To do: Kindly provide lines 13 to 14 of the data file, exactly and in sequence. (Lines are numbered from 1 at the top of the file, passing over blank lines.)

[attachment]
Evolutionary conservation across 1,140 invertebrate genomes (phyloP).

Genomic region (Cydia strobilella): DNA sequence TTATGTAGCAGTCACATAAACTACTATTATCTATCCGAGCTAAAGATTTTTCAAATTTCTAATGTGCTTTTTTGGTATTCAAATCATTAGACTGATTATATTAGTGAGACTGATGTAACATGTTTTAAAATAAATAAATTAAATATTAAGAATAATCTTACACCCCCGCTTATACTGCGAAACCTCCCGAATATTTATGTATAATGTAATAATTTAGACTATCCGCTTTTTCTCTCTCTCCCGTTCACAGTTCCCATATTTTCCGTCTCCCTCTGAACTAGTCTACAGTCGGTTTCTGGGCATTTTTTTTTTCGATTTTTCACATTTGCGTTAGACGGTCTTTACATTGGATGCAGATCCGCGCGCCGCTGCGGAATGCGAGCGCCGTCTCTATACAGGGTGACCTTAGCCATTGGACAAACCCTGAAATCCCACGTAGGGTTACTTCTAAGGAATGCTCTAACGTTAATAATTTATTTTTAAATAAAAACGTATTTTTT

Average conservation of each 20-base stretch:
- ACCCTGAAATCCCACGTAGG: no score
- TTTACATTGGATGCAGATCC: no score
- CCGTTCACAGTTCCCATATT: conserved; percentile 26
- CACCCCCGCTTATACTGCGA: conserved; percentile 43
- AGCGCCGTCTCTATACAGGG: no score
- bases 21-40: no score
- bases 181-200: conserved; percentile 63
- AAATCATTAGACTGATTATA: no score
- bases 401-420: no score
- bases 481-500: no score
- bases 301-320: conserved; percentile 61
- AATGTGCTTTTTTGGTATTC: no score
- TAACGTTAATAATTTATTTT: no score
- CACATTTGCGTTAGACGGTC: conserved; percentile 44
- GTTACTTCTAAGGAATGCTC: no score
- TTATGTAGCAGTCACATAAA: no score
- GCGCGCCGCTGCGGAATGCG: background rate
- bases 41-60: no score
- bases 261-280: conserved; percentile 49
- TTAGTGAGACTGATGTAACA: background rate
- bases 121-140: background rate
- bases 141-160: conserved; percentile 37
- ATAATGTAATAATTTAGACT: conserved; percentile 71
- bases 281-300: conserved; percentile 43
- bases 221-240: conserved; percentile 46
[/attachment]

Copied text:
- bases 481-500: no score
- bases 301-320: conserved; percentile 61